This summer, a team of nine high school students and four adults from Providence Baptist Church in Charlotte, N.C., traveled on a mission trip to Važec, Slovakia.
Ours was the last missions team hosted in Slovakia by former CBF Field Personnel Dianne and Shane McNary, whose 19-year career as ministers to the Roma people across Slovakia and Czechia ended days after our team returned to the States.
Our team served children in the town’s Roma community, hosting Backyard Bible Camp every morning, and teaching English lessons in the afternoon. As the summer youth ministry intern at Providence, I acted as one of the four adult leaders, although most of the work was spearheaded by our students.
Each night before camp, our team met in a common area of the house we were staying in to discuss the day’s highs, lows and “God-moments,” then used our reflections to create a plan for the next day. With a team of students so eager to get to work, the adult leaders functioned less as instructors and more as sources of support and assistance.
Each evening, students eagerly volunteered to lead story time, recreation, music, arts and crafts, and snack time. In fact, they spent a great deal of time prior to our arrival in Slovakia planning the themes for our Bible and English camps, even taking the time to come up with creative snacks thematic to each day’s lessons.
Service from the perspective of a learner
This model of student-led mission work allowed our youth to engage in the work they set out to do from the perspective of a learner. They were learning how to complete the goals of our mission work in the best way possible, problem-solving each day to make the next one better, while also learning about and interacting with a community of God’s people new to them.
When our team first arrived in Važec, Dianne and Shane sat down with us to discuss some housekeeping rules, like who would clean up after breakfast (which was my job). But they did not let us get to work without first giving us a briefing on who it was we were working with.
The McNarys went over important Slovak vocabulary and phrases we needed to know, such as how to say, “Ahoj” (hello/goodbye), “Ako sa voláš” (What is your name?) or “Ďakujem” (Thank you). They also taught us which English words to avoid saying, due to their phonetic similarities to offensive Slovak words.
The next day, Shane took our team on a walking tour through the town, describing the Roma community’s history and culture, and educating us about systematic issues the Roma face. In preparation for our work with children, much of this discussion focused on what home life looks like, levels of poverty, the discrimination Roma children face in the education system, and how these factors of life impact Roma community members long-term.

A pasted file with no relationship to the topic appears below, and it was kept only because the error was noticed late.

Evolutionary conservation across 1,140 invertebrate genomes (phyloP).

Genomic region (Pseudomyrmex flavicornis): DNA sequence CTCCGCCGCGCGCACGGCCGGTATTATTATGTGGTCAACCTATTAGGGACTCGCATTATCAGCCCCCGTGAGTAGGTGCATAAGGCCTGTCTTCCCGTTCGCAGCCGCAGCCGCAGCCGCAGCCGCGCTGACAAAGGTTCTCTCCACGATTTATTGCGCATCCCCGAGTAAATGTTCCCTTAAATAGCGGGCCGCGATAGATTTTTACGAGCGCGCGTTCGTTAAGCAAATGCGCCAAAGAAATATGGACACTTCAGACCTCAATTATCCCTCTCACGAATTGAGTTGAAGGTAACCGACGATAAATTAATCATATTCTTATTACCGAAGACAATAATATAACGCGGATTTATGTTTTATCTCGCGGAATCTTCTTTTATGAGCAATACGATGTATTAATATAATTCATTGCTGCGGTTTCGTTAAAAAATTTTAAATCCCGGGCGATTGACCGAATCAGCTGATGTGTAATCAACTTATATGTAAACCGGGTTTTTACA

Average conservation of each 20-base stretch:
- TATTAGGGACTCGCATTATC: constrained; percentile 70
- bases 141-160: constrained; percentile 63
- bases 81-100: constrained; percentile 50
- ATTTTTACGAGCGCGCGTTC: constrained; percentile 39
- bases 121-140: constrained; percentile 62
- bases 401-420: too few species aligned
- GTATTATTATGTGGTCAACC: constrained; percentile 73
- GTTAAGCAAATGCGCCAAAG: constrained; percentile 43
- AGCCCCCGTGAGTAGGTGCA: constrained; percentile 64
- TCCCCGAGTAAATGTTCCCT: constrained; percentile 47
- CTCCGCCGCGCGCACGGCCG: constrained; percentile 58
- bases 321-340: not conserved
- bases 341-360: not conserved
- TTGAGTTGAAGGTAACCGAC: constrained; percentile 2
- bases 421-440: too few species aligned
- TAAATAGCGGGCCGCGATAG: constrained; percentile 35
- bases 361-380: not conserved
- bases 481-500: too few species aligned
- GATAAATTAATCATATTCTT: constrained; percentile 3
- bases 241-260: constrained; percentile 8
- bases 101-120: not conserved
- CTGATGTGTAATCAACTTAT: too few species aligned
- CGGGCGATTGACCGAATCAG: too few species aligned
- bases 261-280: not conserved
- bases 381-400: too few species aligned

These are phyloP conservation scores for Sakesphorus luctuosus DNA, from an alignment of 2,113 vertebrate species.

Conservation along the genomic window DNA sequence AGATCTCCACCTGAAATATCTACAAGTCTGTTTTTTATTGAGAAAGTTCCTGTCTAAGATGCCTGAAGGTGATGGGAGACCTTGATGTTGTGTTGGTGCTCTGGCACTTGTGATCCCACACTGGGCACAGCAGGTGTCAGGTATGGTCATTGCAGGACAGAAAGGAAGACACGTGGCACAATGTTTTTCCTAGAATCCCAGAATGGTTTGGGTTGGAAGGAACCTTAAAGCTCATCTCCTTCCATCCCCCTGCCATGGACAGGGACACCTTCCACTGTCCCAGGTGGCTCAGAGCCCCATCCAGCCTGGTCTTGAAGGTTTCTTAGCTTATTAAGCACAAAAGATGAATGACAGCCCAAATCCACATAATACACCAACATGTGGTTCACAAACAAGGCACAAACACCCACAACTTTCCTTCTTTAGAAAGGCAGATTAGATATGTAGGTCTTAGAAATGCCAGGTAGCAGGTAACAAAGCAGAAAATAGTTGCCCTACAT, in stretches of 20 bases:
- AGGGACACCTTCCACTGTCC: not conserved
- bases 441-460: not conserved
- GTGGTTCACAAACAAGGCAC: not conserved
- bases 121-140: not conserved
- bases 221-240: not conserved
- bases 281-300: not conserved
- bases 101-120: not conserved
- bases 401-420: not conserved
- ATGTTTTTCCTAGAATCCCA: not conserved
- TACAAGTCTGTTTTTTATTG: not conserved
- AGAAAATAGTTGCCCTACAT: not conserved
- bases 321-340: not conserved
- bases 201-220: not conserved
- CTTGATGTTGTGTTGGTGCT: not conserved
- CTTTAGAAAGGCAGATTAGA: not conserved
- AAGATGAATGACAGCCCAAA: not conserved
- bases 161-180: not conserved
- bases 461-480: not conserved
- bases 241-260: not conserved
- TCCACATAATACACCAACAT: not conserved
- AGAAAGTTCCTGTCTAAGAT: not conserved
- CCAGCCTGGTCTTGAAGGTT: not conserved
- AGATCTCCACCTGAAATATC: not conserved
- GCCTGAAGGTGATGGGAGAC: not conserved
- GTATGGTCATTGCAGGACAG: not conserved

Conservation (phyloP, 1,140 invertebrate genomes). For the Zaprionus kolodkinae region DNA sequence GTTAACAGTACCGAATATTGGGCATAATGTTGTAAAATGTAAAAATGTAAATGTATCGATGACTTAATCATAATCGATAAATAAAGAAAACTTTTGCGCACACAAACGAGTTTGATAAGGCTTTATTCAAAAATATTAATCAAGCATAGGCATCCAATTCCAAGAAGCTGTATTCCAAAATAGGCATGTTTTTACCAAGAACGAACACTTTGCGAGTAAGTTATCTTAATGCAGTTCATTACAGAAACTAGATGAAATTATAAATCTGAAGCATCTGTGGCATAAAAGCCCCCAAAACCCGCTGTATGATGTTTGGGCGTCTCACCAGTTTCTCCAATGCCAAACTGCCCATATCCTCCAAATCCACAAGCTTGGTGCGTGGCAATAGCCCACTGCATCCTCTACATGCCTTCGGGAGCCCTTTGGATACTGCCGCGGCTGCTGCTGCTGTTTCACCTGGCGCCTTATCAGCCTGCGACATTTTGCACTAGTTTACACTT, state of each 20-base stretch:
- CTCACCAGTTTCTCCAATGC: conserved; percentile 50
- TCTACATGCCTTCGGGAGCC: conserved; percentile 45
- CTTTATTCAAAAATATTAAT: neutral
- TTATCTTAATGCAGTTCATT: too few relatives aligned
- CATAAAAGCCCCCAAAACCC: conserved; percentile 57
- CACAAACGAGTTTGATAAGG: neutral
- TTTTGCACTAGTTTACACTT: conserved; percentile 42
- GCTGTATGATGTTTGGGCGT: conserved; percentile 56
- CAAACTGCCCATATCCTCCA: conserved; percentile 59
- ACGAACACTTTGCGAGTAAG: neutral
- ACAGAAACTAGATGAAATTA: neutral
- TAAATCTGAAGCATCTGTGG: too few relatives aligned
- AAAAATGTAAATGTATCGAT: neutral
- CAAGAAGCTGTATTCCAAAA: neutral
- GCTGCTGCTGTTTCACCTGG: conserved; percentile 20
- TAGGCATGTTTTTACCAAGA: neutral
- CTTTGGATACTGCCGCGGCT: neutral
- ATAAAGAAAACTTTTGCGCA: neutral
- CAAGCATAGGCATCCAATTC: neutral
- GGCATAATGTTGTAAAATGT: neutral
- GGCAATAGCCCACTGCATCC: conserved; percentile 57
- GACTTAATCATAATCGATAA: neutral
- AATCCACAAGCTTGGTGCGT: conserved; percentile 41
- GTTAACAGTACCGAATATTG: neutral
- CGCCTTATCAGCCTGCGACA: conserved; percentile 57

This education set the stage for our students as they engaged in service with a heart posture that prioritized learning. Their work not only was allowing them to teach the Roma children Bible stories, or help with English literacy, but was formation in their own growing understandings of what it means to be global citizens through the lens of their faith in God.
Dianne said for young people, participating in a service like this, takes what we learn about missions in church from theoretical to experiential.
“In many churches, our children and adults learn about missions in different locations and the field personnel serving there but it doesn’t seem real,” she said. “Allowing youth/young people to experience missions in person makes them a witness to the ministry and brings it to life. Those who participate actively in missions are our best ambassadors to churches. Their experience also prepares them to be supporters of missions as they grow older.”
‘Jesus done been here’
Shane, during our walking tour, pointed out churches in the area as he described the deep religious history of the Roma people. “Jesus done been here,” he retorted as he taught us about the many ways in which the Roma community has been in a relationship with God far before American Christianity existed.
Our team did not travel to Slovakia so we could be religious saviors to people estranged from God. Although we spent a great deal of time talking about and teaching the love of Jesus, this was not completely new to them. They were beloved by God before we arrived and still are after we have gone. And many of them were well-versed in the Scriptures.
The purpose of our mission was not evangelical.
Instead, our purpose was to share love across God’s diverse and immense kingdom, being spiritual lovers of those who are spiritual lovers of us, finding community in fellowship as we all are beloved by God. As we engage in this loving relationship between God, ourselves and others, we grow into a heart posture that welcomes learning, growth and faith formation.